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April 2017

Ask Jonathan

Oracle Scene, the magazine of the UK Oracle User Group is piloting a new regular feature called Ask Jonathan,  a chance to get an answer to any question you may have about how the Oracle database engine works.

I’m aiming to answer two or three questions per issue over the course of the year, using a format similar to the one Tom Kyte used in Oracle Magazine:  so if you have a question about the mechanisms, strategies, or mathematics of how Oracle does its thing then attach it as a comment to this posting.

Ideally the questions will have to be quite short (no 20MB trace files, massive schema definitions, or convoluted and exotic setup requirements or it will be too long), and I’ll aim to write something like half a page of in response.  I may summarise the question, or pick out the most interesting feature if it’s a bit too long to publish and answer in its entirety.

 

Parallel First_rows()

A recent posting on OTN raised the question of whether or not the “parallel” hint and the “first_rows(n)” hint were mutually incompatible. This reminded me that from time to time other posters on OTN (copying information from various websites, perhaps) have claimed that “parallel doesn’t work with first rows” or, conversely, “first rows doesn’t work with parallel”. This is one of those funny little myths that is so old that the script I’ve got to demonstrate the misconception is dated 2003 with a first test version of 8.1.7.4.

Since I haven’t run the test on any version of Oracle newer than 9.2.0.4 I thought it was time to dust it down, modernise it slightly, and run it again. So here’s the bit that creates a sample data set:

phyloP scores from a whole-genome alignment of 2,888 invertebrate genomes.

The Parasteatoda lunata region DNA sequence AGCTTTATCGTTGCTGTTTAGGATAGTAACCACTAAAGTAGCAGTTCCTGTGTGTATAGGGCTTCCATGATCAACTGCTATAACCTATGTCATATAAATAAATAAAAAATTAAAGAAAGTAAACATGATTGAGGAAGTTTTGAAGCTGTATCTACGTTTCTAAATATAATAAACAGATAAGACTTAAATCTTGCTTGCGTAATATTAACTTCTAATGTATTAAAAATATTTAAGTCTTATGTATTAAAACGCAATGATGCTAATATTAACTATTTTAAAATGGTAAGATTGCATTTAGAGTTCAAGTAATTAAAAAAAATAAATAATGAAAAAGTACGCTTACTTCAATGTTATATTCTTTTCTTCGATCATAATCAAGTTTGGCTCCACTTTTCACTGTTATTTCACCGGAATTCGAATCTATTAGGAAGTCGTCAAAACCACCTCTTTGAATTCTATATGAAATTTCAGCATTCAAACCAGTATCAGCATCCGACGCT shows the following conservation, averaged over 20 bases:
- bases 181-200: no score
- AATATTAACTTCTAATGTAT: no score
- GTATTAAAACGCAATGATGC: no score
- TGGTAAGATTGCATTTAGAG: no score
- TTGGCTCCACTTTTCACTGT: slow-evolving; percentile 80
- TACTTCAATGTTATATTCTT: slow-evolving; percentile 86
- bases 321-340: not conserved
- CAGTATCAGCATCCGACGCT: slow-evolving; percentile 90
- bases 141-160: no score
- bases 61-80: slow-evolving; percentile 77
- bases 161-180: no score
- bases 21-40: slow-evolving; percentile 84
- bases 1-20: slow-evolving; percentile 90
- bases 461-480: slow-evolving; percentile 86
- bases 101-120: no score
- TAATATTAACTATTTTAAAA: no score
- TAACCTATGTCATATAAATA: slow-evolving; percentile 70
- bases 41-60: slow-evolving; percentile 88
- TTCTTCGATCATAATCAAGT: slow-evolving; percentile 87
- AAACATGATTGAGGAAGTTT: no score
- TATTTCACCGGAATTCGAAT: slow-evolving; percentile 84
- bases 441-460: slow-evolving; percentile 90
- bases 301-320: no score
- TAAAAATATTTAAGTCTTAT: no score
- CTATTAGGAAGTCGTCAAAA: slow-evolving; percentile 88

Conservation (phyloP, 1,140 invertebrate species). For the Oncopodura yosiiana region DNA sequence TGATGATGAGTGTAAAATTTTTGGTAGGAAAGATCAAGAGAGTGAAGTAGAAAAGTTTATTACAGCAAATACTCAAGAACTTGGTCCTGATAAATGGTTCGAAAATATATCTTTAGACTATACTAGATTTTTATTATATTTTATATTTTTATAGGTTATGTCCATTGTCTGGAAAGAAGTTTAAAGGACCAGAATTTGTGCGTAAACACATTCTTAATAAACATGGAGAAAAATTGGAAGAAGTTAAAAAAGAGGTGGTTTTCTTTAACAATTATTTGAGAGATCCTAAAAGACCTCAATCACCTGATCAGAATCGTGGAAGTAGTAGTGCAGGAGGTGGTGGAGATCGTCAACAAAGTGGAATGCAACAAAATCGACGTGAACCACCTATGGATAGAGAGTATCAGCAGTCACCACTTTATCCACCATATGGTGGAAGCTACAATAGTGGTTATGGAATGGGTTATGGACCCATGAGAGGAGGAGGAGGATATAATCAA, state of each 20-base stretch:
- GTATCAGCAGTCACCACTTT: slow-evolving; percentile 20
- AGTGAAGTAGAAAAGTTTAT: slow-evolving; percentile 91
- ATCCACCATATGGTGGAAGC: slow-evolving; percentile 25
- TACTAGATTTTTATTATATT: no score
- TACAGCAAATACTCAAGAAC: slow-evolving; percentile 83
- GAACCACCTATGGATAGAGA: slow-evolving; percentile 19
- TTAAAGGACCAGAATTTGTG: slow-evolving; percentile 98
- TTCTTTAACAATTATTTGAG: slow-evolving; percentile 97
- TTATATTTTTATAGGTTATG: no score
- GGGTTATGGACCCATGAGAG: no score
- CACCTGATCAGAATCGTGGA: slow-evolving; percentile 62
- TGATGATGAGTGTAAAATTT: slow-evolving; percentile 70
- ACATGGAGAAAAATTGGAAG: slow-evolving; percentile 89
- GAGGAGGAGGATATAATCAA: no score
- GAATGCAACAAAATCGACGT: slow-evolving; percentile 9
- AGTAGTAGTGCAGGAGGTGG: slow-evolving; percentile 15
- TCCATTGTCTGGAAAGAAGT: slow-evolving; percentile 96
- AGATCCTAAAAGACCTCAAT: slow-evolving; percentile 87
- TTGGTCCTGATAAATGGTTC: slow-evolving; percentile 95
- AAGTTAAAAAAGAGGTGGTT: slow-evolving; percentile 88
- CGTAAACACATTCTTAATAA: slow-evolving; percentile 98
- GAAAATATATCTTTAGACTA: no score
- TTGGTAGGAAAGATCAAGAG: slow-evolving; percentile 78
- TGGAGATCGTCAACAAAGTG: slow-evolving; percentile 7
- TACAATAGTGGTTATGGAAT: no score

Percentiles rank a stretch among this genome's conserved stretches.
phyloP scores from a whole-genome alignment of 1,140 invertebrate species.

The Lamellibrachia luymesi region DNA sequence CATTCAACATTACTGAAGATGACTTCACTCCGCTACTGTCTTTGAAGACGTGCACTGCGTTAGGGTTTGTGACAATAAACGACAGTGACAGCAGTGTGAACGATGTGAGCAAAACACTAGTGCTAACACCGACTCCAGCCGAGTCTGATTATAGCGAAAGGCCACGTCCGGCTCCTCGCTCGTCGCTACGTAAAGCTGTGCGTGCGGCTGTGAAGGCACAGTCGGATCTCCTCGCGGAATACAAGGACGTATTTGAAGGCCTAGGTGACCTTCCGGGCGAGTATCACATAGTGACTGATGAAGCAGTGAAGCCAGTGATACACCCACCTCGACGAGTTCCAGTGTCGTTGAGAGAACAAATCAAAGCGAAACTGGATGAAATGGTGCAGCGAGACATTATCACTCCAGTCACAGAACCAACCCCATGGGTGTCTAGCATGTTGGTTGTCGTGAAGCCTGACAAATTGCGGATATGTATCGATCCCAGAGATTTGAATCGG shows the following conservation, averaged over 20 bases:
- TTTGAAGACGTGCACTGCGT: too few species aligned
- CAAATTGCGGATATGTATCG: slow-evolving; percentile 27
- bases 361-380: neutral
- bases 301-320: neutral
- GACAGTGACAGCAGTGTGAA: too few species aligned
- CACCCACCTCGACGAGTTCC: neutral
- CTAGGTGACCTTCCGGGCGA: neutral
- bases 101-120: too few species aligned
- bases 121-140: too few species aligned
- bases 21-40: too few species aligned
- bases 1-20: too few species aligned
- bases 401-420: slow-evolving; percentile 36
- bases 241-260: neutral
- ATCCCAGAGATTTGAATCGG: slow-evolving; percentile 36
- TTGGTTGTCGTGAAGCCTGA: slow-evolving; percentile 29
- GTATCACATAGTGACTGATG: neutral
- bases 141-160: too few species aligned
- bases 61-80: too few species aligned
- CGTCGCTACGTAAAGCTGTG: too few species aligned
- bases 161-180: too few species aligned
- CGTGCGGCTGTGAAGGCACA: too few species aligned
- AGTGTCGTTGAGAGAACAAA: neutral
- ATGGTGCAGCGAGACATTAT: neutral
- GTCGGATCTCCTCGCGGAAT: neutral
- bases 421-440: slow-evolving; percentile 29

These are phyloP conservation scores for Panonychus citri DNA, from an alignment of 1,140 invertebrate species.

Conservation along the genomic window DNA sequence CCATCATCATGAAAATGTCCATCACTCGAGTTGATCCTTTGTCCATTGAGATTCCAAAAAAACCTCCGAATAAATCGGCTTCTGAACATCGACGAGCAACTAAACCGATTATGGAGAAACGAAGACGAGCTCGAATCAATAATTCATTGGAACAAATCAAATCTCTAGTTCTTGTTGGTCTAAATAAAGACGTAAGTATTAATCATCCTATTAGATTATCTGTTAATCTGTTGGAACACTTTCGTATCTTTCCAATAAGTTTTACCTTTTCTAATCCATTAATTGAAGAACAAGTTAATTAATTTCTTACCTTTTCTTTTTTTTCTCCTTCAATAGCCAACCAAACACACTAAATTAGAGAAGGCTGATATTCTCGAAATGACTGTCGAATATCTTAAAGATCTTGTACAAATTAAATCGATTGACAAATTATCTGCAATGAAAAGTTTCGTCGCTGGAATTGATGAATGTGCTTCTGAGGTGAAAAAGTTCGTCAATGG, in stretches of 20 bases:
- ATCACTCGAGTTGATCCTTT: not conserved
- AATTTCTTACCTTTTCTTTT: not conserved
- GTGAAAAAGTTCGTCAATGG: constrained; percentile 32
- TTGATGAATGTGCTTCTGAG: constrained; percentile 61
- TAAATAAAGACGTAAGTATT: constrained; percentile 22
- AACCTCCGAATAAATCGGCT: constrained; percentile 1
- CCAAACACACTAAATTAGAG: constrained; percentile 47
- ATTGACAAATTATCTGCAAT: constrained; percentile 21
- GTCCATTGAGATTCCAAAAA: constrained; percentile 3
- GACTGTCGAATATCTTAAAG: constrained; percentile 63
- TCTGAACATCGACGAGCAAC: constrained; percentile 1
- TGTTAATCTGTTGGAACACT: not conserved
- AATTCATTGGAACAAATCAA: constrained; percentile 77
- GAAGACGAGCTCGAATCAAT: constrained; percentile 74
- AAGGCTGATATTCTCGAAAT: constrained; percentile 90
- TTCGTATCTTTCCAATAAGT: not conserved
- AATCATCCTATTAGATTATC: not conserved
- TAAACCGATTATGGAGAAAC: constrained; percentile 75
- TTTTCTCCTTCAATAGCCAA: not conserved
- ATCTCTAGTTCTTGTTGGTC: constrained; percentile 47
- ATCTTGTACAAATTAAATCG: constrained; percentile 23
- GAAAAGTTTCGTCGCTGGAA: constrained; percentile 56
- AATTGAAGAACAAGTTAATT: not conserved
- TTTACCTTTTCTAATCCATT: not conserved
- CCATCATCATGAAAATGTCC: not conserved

Completing JWT_NINjA for full JWT support

In the single blog post I wrote on the JWT_NINJA package back in June last year, I ended the post by saying that I needed to implement both a verify and a parse function for the package.

Well, it took me a year, but I finally had a reason to go and implement it. As I am getting into Oracle ORDS and trying to get some experience in building REST services, I want to be able to use JWT as the token generator for the application that I am building.

So a quick refresh on how to generate a token using the package:

Completing JWT_NINjA for full JWT support

In the single blog post I wrote on the JWT_NINJA package back in June last year, I ended the post by saying that I needed to implement both a verify and a parse function for the package.

Well, it took me a year, but I finally had a reason to go and implement it. As I am getting into Oracle ORDS and trying to get some experience in building REST services, I want to be able to use JWT as the token generator for the application that I am building.

So a quick refresh on how to generate a token using the package:

Service “696c6f76656d756c746974656e616e74″ has 1 instance(s).